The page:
# Ticket #7244: trac_7244_dicyclic_groups.patch

File trac_7244_dicyclic_groups.patch, 11.2 KB (added by rbeezer, 12 years ago)
• ## sage/groups/perm_gps/all.py

# HG changeset patch
# User Rob Beezer <beezer@ups.edu>
# Date 1256178808 25200
# Node ID d23bfc1efdc262769e5c455c1a5fccc9b8805427
# Parent  b2e4f0a8408e8c3c8bbee22946410ca3771f213f
Trac 7244: dicyclic groups as permutation groups

diff -r b2e4f0a8408e -r d23bfc1efdc2 sage/groups/perm_gps/all.py
 a from permgroup_named import (SymmetricGroup, AlternatingGroup, DihedralGroup, CyclicPermutationGroup, TransitiveGroup, PGL, PSL, PSp,PSU,PGU, MathieuGroup, KleinFourGroup, SuzukiGroup) DiCyclicGroup, TransitiveGroup, PGL, PSL, PSp,PSU,PGU, MathieuGroup, KleinFourGroup, QuaternionGroup, SuzukiGroup) from permgroup import  PermutationGroup, PermutationGroup_generic, PermutationGroup_subgroup, direct_product_permgroups
• ## sage/groups/perm_gps/permgroup_named.py

diff -r b2e4f0a8408e -r d23bfc1efdc2 sage/groups/perm_gps/permgroup_named.py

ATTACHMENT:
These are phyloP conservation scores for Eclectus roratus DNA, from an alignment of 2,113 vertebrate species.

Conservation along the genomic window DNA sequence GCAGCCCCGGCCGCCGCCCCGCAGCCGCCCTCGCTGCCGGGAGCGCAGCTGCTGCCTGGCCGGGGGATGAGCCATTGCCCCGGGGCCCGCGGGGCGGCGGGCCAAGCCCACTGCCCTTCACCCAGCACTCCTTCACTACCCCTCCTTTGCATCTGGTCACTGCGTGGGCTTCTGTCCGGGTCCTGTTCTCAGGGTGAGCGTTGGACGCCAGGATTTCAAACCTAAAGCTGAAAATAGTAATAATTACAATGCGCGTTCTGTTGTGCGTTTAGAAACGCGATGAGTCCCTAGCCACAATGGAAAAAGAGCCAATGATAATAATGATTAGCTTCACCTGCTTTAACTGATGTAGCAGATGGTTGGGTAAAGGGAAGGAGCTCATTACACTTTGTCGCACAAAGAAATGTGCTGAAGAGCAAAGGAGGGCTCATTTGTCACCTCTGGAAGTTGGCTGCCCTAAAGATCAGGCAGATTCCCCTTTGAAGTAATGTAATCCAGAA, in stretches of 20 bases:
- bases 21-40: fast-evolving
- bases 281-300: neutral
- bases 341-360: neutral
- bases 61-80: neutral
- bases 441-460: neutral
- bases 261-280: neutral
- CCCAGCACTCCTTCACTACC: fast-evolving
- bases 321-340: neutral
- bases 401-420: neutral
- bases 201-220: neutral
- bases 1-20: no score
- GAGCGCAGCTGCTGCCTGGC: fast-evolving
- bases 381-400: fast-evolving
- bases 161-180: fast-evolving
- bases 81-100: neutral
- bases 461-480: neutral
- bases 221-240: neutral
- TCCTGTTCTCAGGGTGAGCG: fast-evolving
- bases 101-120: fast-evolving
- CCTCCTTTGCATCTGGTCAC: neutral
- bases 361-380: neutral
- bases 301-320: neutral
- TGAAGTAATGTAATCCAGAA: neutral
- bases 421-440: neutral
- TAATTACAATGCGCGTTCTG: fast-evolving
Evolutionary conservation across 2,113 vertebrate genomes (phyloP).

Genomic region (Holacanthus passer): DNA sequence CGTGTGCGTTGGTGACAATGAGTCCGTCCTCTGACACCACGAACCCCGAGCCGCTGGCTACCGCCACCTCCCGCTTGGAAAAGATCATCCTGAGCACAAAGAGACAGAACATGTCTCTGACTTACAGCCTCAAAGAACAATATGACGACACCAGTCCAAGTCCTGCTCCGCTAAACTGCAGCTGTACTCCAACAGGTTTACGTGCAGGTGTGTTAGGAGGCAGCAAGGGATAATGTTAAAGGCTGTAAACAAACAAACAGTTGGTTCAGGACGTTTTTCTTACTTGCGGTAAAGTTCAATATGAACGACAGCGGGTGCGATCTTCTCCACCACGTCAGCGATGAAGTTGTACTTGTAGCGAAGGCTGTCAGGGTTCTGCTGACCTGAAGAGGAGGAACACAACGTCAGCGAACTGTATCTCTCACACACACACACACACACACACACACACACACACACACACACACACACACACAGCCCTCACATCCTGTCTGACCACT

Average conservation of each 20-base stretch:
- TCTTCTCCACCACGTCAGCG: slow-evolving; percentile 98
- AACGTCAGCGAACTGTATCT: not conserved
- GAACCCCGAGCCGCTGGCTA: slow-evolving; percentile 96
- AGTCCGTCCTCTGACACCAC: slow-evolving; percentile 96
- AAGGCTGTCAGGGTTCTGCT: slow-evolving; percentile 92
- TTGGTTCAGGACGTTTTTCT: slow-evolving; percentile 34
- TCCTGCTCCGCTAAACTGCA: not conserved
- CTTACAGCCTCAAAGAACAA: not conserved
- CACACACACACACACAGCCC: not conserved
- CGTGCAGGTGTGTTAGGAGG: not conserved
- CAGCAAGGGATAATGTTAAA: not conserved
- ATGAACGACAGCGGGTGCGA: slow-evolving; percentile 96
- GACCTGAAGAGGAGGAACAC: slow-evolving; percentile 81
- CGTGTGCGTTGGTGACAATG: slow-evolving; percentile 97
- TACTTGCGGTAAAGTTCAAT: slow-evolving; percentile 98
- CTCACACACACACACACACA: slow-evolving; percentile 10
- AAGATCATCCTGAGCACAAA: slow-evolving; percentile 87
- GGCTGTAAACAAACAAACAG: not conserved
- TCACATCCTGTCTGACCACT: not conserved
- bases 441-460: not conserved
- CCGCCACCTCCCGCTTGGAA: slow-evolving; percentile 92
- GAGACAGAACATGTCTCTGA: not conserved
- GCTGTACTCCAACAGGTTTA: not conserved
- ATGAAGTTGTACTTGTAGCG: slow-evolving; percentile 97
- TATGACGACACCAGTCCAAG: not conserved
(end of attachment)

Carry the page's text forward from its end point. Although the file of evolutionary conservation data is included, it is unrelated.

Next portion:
a r""" "Named" Permutation groups (such as the symmetric group, S_n) You can construct the following permutation groups: -- SymmetricGroup, $S_n$ of order $n!$ (n can also be a list $X$ of distinct positive integers, in which case it returns $S_X$) -- AlternatingGroup, $A_n$ or order $n!/2$ (n can also be a list $X$ of distinct positive integers, in which case it returns $A_X$) -- DihedralGroup, $D_n$ of order $2n$ -- CyclicPermutationGroup, $C_n$ of order $n$ -- DiCyclicGroup, nonabelian groups of order 4m with a unique element of order 2 -- TransitiveGroup, $i^{th}$ transitive group of degree $n$ from the GAP tables of transitive groups (requires the "optional" package database_gap) -- KleinFourGroup, subgroup of $S_4$ of order $4$ which is not $C_2 \times C_2$ -- QuaternionGroup, non-abelian group of order 8, \{\pm 1, \pm I, \pm J, \pm K\} -- PGL(n,q), projective general linear group of $n\times n$ matrices over the finite field GF(q) invs = [x**x for x in a] G = AbelianGroup(len(a),invs) return G class DiCyclicGroup(PermutationGroup_generic): r""" The dicyclic group of order 4n, for n\geq 2. INPUT: - n -- a positive integer, two or greater OUTPUT: This is a nonabelian group similar in some respects to the dihedral group of the same order, but with far fewer elements of order 2 (it has just one).  The permutation representation constructed here is based on the presentation .. MATH:: \langle a, x\mid a^{2n}=1, x^{2}=a^{n}, x^{-1}ax=a^{-1}\rangle For n=2 this is the group of quaternions ({\pm 1, \pm I,\pm J, \pm K}), which is the nonabelian group of order 8 that is not the dihedral group D_4, the symmetries of a square.  For n=3 this is the nonabelian group of order 12 that is not the dihedral group D_6 nor the alternating group A_4.  This group of order 12 is also the semi-direct product of of C_2 by C_4, C_3\rtimes C_4.  [CONRAD2009]_ When the order of the group is a power of 2 it is known as a "generalized quaternion group." IMPLEMENTATION: The presentation above means every element can be written as a^{i}x^{j} with 0\leq j<2n, j=0,1.  We code a^i as the symbol i+1 and code a^{i}x as the symbol 2n+i+1.  The two generators are then represented using a left regular representation. EXAMPLES: A dicyclic group of order 384, with a large power of 2 as a divisor:: sage: n = 3*2^5 sage: G = DiCyclicGroup(n) sage: G.order() 384 sage: a = G.gen(0) sage: x = G.gen(1) sage: a^(2*n) () sage: a^n==x^2 True sage: x^-1*a*x==a^-1 True A large generalized quaternion group (order is a power of 2):: sage: n = 2^10 sage: G=DiCyclicGroup(n) sage: G.order() 4096 sage: a = G.gen(0) sage: x = G.gen(1) sage: a^(2*n) () sage: a^n==x^2 True sage: x^-1*a*x==a^-1 True Just like the dihedral group, the dicyclic group has an element whose order is half the order of the group. Unlike the dihedral group, the dicyclic group has only one element of order 2.  Like the dihedral groups of even order, the center of the dicyclic group is a subgroup of order 2 (thus has the unique element of order 2 as its non-identity element). :: sage: G=DiCyclicGroup(3*5*4) sage: G.order() 240 sage: two = [g for g in G if g.order()==2]; two [(1,5)(2,6)(3,7)(4,8)(9,13)(10,14)(11,15)(12,16)] sage: G.center().order() 2 For small orders, we check this is really a group we do not have in Sage otherwise. :: sage: G = DiCyclicGroup(2) sage: H = DihedralGroup(4) sage: G.is_isomorphic(H) False sage: G = DiCyclicGroup(3) sage: H = DihedralGroup(6) sage: K = AlternatingGroup(6) sage: G.is_isomorphic(H) or G.is_isomorphic(K) False REFERENCES: .. [CONRAD2009] Groups of order 12 _. Keith Conrad, accessed 21 October 2009. AUTHOR: - Rob Beezer (2009-10-18) """ def __init__(self, n): r""" The dicyclic group of order 4*n, as a permutation group. INPUT: n -- a positive integer, two or greater EXAMPLES: sage: G = DiCyclicGroup(3*8) sage: G.order() 96 sage: loads(G.dumps()) == G True """ n = Integer(n) if n < 2: raise ValueError, "n (=%s) must be 2 or greater"%n # Certainly 2^2 is part of the first factor of the order #   r is maximum power of 2 in the order #   m is the rest, the odd part order = 4*n factored = order.factor() r = factored**factored m = order//r halfr, fourthr = r//2, r//4 # Representation of  a # Two cycles of length halfr a = [tuple(range(1, halfr+1)), tuple(range(halfr+1, r+1))] # With an odd part, a cycle of length m will give the right order for a if m > 1: a.append( tuple(range(r+1,r+m+1)) ) # Representation of  x # Four-cycles that will conjugate the generator  a  properly x = [(i+1, (-i)%halfr + halfr + 1, (fourthr+i)%halfr + 1, (-fourthr-i)%halfr + halfr + 1) for i in range(0, fourthr)] # With an odd part, transpositions will conjugate the m-cycle to create inverse if m > 1: x += [(r+i+1,r+m-i) for i in range(0, (m-1)//2)] PermutationGroup_generic.__init__(self, gens=[a,x]) def _repr_(self): r""" EXAMPLES: sage: DiCyclicGroup(12) Diyclic group of order 48 as a permutation group """ return "Diyclic group of order %s as a permutation group"%self.order() def is_commutative(self): r""" Return True if this group is commutative. EXAMPLES:: sage: D = DiCyclicGroup(12) sage: D.is_commutative() False """ return False def is_abelian(self): r""" Return True if this group is abelian. EXAMPLES:: sage: D = DiCyclicGroup(12) sage: D.is_abelian() False """ return False class KleinFourGroup(PermutationGroup_generic): def __init__(self): r""" sage: G = KleinFourGroup(); G The Klein 4 group of order 4, as a permutation group sage: list(G) [(), (3,4), (1,2), (1,2)(3,4)] [(), (3,4), (1,2), (1,2)(3,4)] TESTS: sage: G == loads(dumps(G)) The Klein 4 group of order 4, as a permutation group """ return 'The Klein 4 group of order 4, as a permutation group' class QuaternionGroup(DiCyclicGroup): r""" The quaternion group of order 8. OUTPUT: The quaternion group of order 8, as a permutation group. See the DiCyclicGroup class for a generalization of this construction. EXAMPLES: The quaternion group is one of two non-abelian groups of order 8, the other being the dihedral group D_4.  One way to describe this group is with three generators, I, J, K, so the whole group is then given as the set \{\pm 1, \pm I, \pm J, \pm K\} with relations such as I^2=J^2=K^2=-1, IJ=K and JI=-K. The examples below illustrate how to use this group in a similar manner, by testing some of these relations.  The representation used here is the left-regular representation. :: sage: Q = QuaternionGroup() sage: I = Q.gen(0) sage: J = Q.gen(1) sage: K = I*J sage: [I,J,K] [(1,2,3,4)(5,6,7,8), (1,5,3,7)(2,8,4,6), (1,8,3,6)(2,7,4,5)] sage: neg_one = I^2; neg_one (1,3)(2,4)(5,7)(6,8) sage: J^2 == neg_one and K^2 == neg_one True sage: J*I == neg_one*K True sage: Q.center().order() == 2 True sage: neg_one in Q.center() True AUTHOR: -- Rob Beezer (2009-10-09) """ def __init__(self): r""" TESTS:: sage: Q = QuaternionGroup() sage: Q == loads(dumps(Q)) True """ DiCyclicGroup.__init__(self, 2) def _repr_(self): r""" EXAMPLES: sage: Q=QuaternionGroup(); Q Quaternion group of order 8 as a permutation group """ return "Quaternion group of order 8 as a permutation group" class DihedralGroup(PermutationGroup_generic): def __init__(self, n): TESTS: sage: G == loads(dumps(G)) True """ """ n = Integer(n) if n <= 0: raise ValueError, "n must be positive" gens = tuple([tuple(gen0),tuple(gen1)]) PermutationGroup_generic.__init__(self, gens) def _repr_(self): """ EXAMPLES: sage: G = DihedralGroup(5); G Dihedral group of order 10 as a permutation group Dihedral group of order 10 as a permutation group """ return "Dihedral group of order %s as a permutation group"%self.order()